Product said to trigger immune system response in 94% of patients in initial clinical trial; it is the only COVID-19 vaccine that doesn’t require refrigeration, firm says
WASHINGTON, United States — The US biotech firm Inovio reported encouraging preliminary results Tuesday from tests of an experimental coronavirus vaccine.
Administered to 40 volunteers, it triggered an immune system response in 94 percent of those who completed the so-called phase one clinical trial, meaning they received two injections, four weeks apart.
Inovio’s vaccine, called INO-4800, is designed to inject DNA into a person so as to set off a specific immune system response against the SARS-CoV-2 virus.
The medication is injected under the skin with a needle, then activated with a device that resembles a toothbrush, which delivers an electrical impulse for a fraction of a second, allowing the DNA to penetrate the body’s cells and carry out its mission.
Here is the punchline: “The viruses invade human cells with their DNA payloads, and the synthetic gene is incorporated into the recipient’s own DNA. If all goes well, the new genes instruct the cells to begin manufacturing powerful antibodies.”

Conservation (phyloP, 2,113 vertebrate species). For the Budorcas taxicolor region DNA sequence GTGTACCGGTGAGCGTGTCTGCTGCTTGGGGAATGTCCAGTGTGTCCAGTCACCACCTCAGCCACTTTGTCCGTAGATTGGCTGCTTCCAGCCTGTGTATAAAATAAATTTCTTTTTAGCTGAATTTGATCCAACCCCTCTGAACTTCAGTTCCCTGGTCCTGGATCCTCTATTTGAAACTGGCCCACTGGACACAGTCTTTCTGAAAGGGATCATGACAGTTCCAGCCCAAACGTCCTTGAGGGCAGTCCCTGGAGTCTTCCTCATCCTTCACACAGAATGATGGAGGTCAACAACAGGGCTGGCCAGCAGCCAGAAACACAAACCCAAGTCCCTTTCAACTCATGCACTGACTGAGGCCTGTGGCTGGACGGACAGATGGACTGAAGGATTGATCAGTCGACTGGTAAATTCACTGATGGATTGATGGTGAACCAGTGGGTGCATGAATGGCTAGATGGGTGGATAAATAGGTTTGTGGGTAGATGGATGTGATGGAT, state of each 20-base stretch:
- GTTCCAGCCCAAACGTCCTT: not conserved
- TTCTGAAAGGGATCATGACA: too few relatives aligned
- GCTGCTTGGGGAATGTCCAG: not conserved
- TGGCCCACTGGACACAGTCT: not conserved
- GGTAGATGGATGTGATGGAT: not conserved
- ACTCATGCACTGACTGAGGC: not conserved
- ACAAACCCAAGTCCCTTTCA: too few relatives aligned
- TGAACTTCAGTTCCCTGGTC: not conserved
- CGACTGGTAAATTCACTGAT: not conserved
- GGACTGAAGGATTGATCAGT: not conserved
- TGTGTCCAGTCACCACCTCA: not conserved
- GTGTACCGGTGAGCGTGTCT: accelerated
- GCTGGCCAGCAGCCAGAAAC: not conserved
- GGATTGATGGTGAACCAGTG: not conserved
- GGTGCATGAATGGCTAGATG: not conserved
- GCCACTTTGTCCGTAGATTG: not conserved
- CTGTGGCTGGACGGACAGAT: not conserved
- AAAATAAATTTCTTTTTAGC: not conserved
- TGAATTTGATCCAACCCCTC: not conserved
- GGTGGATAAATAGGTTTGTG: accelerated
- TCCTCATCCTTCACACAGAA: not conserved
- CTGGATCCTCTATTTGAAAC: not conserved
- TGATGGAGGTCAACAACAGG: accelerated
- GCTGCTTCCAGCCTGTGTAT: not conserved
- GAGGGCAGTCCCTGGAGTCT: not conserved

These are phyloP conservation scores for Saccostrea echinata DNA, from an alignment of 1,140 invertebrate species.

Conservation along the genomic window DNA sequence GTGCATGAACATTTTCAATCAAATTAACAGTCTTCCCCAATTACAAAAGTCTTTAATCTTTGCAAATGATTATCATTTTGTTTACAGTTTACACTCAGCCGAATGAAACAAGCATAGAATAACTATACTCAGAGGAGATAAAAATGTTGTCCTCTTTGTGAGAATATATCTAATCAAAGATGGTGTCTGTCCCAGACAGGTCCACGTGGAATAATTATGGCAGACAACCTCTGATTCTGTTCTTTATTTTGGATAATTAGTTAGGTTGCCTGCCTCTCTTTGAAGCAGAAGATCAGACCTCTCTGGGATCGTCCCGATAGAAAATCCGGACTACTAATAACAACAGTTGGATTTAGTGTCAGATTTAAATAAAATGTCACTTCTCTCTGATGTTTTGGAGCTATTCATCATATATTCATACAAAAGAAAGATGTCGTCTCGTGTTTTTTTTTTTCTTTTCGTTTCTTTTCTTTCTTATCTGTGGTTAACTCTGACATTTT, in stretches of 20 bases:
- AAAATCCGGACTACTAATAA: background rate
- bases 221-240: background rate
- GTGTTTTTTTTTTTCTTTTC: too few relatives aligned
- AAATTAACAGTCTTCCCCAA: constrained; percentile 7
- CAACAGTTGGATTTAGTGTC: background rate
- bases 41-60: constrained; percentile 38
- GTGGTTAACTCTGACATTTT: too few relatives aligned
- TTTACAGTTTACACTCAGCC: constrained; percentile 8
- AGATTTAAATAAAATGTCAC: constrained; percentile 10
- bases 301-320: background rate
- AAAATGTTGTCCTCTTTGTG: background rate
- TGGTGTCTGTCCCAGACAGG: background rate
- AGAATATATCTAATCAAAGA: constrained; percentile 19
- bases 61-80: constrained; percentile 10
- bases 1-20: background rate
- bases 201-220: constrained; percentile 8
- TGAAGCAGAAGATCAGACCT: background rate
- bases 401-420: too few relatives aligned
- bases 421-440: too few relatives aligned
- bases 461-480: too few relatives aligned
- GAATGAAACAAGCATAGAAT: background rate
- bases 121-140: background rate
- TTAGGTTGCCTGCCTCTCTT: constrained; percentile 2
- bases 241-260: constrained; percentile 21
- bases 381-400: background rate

Read that again: “the synthetic gene is incorporated into the recipient’s own DNA.” Alteration of the human genetic makeup. Permanent alteration.
Inovio, which is financed by the US Defense Department and the NGO CEPI, also said it has been included in US President Donald Trump’s plan to produce hundreds of millions of doses of the vaccine by January as part of Operation Warp Speed.
Inovio’s medication is the only DNA vaccine that is stable at room temperature for more than a year and does not need refrigeration for transport or storage for several years, said Inovio CEO Joseph Kim.
This is a big plus when it comes to vaccinating people in developing countries, where it is harder to maintain the cold chain needed to preserve many products.
A total of 23 COVID-19 vaccine projects have launched clinical trials on humans, says the London School of Hygiene & Tropical Medicine, and several have moved to phase two or three, which means they are being injected into thousands or even tens of thousands of volunteers.
A vaccine created by the US biotech firm Moderna and one from Oxford University in collaboration with British-Swedish firm AstraZeneca are among those which are in the most advanced stages of development, as are several Chinese projects. These include one from the company CanSinoBIO, which has received permission to administer the vaccine to Chinese soldiers.
RFB talks about what altering your DNA means for Christians…